It is a type of patent application filed in the US Patent and Trademark Office (USPTO) that is sometimes incorrectly called the “Provisional Patent Application” or PPA. Just like conventional utility patent applications, provisional applications will receive a filing date. However, unlike conventional utility patent applications:
- It will not be searched or examined
- It will never become a patent
- It is automatically abandoned in one year
- It cannot claim priority or benefit from any other application and
- It does not start a 20 year patent term running.
Things to include
A Provisional Application does not require any formal requirements. All you need are a specification and drawings, no particular format is required. It is not necessary to include claims, although some recent information from other countries suggests it is best to include one general claim to avoid a later problem if another country deems that an application with no claims is incomplete.
In spite of this, you shouldn’t assume that because there are no formal requirements you can just file whatever you want and get an early filing date for your conventional application. You need to describe your invention in enough detail in your Provisional Application so that a “person with ordinary skill in the art” can build (practice) the invention from your application (based on the claims in the utility patent that you will file later). It is important to include all information you know about the invention in the Provisional Application since you don’t know what the claims will be. Include clear drawings showing every feature of the invention. Describe the best way of building or practicing the invention, and as many alternatives as you can think of.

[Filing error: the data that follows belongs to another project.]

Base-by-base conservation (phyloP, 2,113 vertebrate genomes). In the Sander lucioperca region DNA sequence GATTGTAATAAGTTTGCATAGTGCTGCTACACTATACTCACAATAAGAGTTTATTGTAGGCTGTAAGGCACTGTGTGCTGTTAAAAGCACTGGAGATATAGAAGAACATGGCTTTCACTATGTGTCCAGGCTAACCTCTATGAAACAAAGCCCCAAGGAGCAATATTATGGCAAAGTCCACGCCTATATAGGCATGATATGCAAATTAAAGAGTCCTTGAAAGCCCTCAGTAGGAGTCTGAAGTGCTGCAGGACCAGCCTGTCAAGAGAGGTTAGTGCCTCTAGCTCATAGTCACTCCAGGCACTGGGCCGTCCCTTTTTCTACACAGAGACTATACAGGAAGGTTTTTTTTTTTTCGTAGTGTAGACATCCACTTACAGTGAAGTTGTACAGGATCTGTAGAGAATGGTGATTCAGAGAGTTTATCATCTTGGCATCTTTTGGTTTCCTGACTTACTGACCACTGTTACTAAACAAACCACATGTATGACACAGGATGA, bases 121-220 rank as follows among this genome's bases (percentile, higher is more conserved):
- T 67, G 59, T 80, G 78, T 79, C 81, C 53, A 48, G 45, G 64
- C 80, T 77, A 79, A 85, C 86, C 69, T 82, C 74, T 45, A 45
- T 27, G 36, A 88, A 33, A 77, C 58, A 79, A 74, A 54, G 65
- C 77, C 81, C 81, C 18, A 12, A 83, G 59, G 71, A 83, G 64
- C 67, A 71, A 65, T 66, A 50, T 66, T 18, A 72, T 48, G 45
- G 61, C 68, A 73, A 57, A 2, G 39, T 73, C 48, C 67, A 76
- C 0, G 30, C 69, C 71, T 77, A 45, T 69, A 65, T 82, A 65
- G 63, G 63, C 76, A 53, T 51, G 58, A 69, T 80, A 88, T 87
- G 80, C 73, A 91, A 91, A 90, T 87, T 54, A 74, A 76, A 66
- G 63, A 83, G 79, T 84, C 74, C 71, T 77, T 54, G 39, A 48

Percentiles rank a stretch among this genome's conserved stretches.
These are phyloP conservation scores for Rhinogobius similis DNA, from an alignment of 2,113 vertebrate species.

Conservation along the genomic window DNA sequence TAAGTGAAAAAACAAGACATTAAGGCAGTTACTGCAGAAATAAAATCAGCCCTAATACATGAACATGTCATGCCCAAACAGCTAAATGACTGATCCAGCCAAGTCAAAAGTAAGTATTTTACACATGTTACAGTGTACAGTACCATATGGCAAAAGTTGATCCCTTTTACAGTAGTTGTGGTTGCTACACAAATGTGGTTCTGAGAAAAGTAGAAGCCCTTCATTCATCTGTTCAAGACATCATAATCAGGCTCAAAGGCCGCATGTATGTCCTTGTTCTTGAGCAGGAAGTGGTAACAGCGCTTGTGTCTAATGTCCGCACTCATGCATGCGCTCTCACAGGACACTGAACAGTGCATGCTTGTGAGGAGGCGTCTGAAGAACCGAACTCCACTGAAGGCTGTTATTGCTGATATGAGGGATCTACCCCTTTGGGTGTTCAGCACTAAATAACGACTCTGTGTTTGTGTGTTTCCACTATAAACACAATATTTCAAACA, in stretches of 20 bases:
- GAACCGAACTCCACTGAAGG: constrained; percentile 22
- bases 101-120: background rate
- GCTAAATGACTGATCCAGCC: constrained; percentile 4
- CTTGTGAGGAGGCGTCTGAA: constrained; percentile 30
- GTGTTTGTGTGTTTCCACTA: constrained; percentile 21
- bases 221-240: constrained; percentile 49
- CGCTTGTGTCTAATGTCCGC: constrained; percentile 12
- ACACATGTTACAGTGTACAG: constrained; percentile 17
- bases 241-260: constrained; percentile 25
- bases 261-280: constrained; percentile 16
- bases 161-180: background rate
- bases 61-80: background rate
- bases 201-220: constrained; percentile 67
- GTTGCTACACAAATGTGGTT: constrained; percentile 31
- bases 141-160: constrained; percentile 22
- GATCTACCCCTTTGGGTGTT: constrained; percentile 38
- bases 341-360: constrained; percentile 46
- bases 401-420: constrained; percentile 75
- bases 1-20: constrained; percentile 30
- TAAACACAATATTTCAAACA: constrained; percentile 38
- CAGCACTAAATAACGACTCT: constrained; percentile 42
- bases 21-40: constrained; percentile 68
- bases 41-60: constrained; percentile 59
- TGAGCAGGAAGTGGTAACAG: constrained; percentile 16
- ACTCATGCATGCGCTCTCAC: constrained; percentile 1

That is why we recommend that you have a patent attorney prepare and file the provisional application from the most complete disclosure you can provide. However, you may wish to write your own disclosure to be used as a provisional application. If you do, we recommend that you still have a professional patent attorney or agent review and file the provisional application to ensure that you have not said anything which might limit your later utility patent, and see that the application is properly filed. The professional should put the provisional filing date in a tickler file, and remind you as the deadline for formal filing approaches.
The only forms you’ll need if you’re filing on paper are a Provisional Cover Sheet and a Fee Transmittal form. You can download these forms in PDF format from the USPTO web site. You should include a self-addressed return postcard listing the items you’re filing (which the PTO will stamp and return to you), and you should file by USPS Express Mail, return receipt requested.
Your provisional application can also be filed electronically using the USPTO’s EFS-Web system. You will need to file the application in PDF format, along with an EFS version of the Application Data Sheet (use the ADS form instead of the Provisyour invention should be described in such a way that a “person having ordinary skill in the art” could build (practice) it from the provisional application (as defined by the claims in the utility patent that you will file later based on the provisional). You should include everything you know about the invention in your Provisional Application since you do not know what the claims will be.
The electronic filing system has certain very specific requirements as to how the files need to be created and what files you need to upload (and how they are uploaded). Also, there areIt is essential that your Provisional Application be “enabling” – that is, the invention must be described sufficiently in detail that a “person having ordinary skill in the art” can build (practice) the invention (as defined by the claims in the utility patent which you will file later). The Provisional Application should contain everything you know about the invention since you don’t know what the claims will be.